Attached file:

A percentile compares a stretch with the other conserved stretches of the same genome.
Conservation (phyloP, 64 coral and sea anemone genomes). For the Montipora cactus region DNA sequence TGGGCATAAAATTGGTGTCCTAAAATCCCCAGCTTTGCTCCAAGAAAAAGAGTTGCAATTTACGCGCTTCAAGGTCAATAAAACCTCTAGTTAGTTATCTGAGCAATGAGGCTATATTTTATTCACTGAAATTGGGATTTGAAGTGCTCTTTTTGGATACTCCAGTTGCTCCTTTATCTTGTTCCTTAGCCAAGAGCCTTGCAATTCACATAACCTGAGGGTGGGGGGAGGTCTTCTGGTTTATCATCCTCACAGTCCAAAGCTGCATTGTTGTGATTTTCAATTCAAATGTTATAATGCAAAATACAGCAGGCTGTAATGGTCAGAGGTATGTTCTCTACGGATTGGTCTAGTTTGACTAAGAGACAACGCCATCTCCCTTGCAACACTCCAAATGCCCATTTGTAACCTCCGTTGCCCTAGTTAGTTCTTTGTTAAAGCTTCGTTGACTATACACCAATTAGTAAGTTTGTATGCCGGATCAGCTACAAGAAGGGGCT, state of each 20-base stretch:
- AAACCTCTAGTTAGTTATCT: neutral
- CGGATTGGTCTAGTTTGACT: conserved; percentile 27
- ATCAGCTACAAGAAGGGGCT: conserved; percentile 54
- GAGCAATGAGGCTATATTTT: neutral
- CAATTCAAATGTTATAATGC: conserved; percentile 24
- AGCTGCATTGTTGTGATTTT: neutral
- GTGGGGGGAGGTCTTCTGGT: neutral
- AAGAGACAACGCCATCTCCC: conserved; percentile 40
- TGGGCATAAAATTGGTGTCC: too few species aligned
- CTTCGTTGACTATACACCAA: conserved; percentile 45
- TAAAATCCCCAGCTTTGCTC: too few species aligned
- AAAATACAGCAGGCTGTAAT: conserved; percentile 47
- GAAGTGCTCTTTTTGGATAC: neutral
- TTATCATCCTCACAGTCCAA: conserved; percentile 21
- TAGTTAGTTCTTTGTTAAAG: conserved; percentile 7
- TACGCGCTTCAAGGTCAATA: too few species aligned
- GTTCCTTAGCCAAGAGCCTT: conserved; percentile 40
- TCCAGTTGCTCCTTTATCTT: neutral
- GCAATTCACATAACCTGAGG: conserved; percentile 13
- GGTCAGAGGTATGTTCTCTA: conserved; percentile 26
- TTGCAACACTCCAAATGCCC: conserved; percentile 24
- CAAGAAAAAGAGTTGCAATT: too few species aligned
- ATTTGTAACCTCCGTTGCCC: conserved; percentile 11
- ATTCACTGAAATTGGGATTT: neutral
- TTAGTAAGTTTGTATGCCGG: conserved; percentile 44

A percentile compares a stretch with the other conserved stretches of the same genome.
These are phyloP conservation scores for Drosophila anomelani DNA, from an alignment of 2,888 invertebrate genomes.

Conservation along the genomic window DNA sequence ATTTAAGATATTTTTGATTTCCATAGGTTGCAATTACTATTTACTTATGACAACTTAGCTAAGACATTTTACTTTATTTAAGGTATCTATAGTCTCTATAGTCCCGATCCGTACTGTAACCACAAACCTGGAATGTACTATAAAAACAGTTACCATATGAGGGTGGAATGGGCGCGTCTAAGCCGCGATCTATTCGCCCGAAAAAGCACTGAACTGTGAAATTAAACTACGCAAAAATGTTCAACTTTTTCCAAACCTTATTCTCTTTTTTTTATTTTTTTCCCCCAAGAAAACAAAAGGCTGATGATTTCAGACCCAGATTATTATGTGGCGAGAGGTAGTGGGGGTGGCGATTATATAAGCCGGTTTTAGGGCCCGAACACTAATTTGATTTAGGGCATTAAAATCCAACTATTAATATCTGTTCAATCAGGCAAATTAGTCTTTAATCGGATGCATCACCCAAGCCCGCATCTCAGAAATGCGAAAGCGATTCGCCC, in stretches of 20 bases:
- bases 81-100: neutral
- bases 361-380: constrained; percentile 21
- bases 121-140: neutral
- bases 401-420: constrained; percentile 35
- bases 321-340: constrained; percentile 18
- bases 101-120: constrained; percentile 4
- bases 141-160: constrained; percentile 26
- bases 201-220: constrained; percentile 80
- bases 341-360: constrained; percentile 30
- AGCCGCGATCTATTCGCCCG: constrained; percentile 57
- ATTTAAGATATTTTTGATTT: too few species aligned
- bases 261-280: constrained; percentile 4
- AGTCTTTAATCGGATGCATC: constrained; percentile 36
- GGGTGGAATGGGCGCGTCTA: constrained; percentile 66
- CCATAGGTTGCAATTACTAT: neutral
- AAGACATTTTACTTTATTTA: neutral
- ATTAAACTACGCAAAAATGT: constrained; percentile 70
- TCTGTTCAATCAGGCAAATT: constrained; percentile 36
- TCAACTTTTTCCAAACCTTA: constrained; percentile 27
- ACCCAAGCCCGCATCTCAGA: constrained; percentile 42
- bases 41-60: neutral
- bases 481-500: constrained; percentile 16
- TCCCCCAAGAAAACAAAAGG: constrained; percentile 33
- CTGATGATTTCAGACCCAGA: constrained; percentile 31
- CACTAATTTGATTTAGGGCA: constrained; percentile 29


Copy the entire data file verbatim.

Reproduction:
A percentile compares a stretch with the other conserved stretches of the same genome.
Conservation (phyloP, 64 coral and sea anemone genomes). For the Montipora cactus region DNA sequence TGGGCATAAAATTGGTGTCCTAAAATCCCCAGCTTTGCTCCAAGAAAAAGAGTTGCAATTTACGCGCTTCAAGGTCAATAAAACCTCTAGTTAGTTATCTGAGCAATGAGGCTATATTTTATTCACTGAAATTGGGATTTGAAGTGCTCTTTTTGGATACTCCAGTTGCTCCTTTATCTTGTTCCTTAGCCAAGAGCCTTGCAATTCACATAACCTGAGGGTGGGGGGAGGTCTTCTGGTTTATCATCCTCACAGTCCAAAGCTGCATTGTTGTGATTTTCAATTCAAATGTTATAATGCAAAATACAGCAGGCTGTAATGGTCAGAGGTATGTTCTCTACGGATTGGTCTAGTTTGACTAAGAGACAACGCCATCTCCCTTGCAACACTCCAAATGCCCATTTGTAACCTCCGTTGCCCTAGTTAGTTCTTTGTTAAAGCTTCGTTGACTATACACCAATTAGTAAGTTTGTATGCCGGATCAGCTACAAGAAGGGGCT, state of each 20-base stretch:
- AAACCTCTAGTTAGTTATCT: neutral
- CGGATTGGTCTAGTTTGACT: conserved; percentile 27
- ATCAGCTACAAGAAGGGGCT: conserved; percentile 54
- GAGCAATGAGGCTATATTTT: neutral
- CAATTCAAATGTTATAATGC: conserved; percentile 24
- AGCTGCATTGTTGTGATTTT: neutral
- GTGGGGGGAGGTCTTCTGGT: neutral
- AAGAGACAACGCCATCTCCC: conserved; percentile 40
- TGGGCATAAAATTGGTGTCC: too few species aligned
- CTTCGTTGACTATACACCAA: conserved; percentile 45
- TAAAATCCCCAGCTTTGCTC: too few species aligned
- AAAATACAGCAGGCTGTAAT: conserved; percentile 47
- GAAGTGCTCTTTTTGGATAC: neutral
- TTATCATCCTCACAGTCCAA: conserved; percentile 21
- TAGTTAGTTCTTTGTTAAAG: conserved; percentile 7
- TACGCGCTTCAAGGTCAATA: too few species aligned
- GTTCCTTAGCCAAGAGCCTT: conserved; percentile 40
- TCCAGTTGCTCCTTTATCTT: neutral
- GCAATTCACATAACCTGAGG: conserved; percentile 13
- GGTCAGAGGTATGTTCTCTA: conserved; percentile 26
- TTGCAACACTCCAAATGCCC: conserved; percentile 24
- CAAGAAAAAGAGTTGCAATT: too few species aligned
- ATTTGTAACCTCCGTTGCCC: conserved; percentile 11
- ATTCACTGAAATTGGGATTT: neutral
- TTAGTAAGTTTGTATGCCGG: conserved; percentile 44

A percentile compares a stretch with the other conserved stretches of the same genome.
These are phyloP conservation scores for Drosophila anomelani DNA, from an alignment of 2,888 invertebrate genomes.

Conservation along the genomic window DNA sequence ATTTAAGATATTTTTGATTTCCATAGGTTGCAATTACTATTTACTTATGACAACTTAGCTAAGACATTTTACTTTATTTAAGGTATCTATAGTCTCTATAGTCCCGATCCGTACTGTAACCACAAACCTGGAATGTACTATAAAAACAGTTACCATATGAGGGTGGAATGGGCGCGTCTAAGCCGCGATCTATTCGCCCGAAAAAGCACTGAACTGTGAAATTAAACTACGCAAAAATGTTCAACTTTTTCCAAACCTTATTCTCTTTTTTTTATTTTTTTCCCCCAAGAAAACAAAAGGCTGATGATTTCAGACCCAGATTATTATGTGGCGAGAGGTAGTGGGGGTGGCGATTATATAAGCCGGTTTTAGGGCCCGAACACTAATTTGATTTAGGGCATTAAAATCCAACTATTAATATCTGTTCAATCAGGCAAATTAGTCTTTAATCGGATGCATCACCCAAGCCCGCATCTCAGAAATGCGAAAGCGATTCGCCC, in stretches of 20 bases:
- bases 81-100: neutral
- bases 361-380: constrained; percentile 21
- bases 121-140: neutral
- bases 401-420: constrained; percentile 35
- bases 321-340: constrained; percentile 18
- bases 101-120: constrained; percentile 4
- bases 141-160: constrained; percentile 26
- bases 201-220: constrained; percentile 80
- bases 341-360: constrained; percentile 30
- AGCCGCGATCTATTCGCCCG: constrained; percentile 57
- ATTTAAGATATTTTTGATTT: too few species aligned
- bases 261-280: constrained; percentile 4
- AGTCTTTAATCGGATGCATC: constrained; percentile 36
- GGGTGGAATGGGCGCGTCTA: constrained; percentile 66
- CCATAGGTTGCAATTACTAT: neutral
- AAGACATTTTACTTTATTTA: neutral
- ATTAAACTACGCAAAAATGT: constrained; percentile 70
- TCTGTTCAATCAGGCAAATT: constrained; percentile 36
- TCAACTTTTTCCAAACCTTA: constrained; percentile 27
- ACCCAAGCCCGCATCTCAGA: constrained; percentile 42
- bases 41-60: neutral
- bases 481-500: constrained; percentile 16
- TCCCCCAAGAAAACAAAAGG: constrained; percentile 33
- CTGATGATTTCAGACCCAGA: constrained; percentile 31
- CACTAATTTGATTTAGGGCA: constrained; percentile 29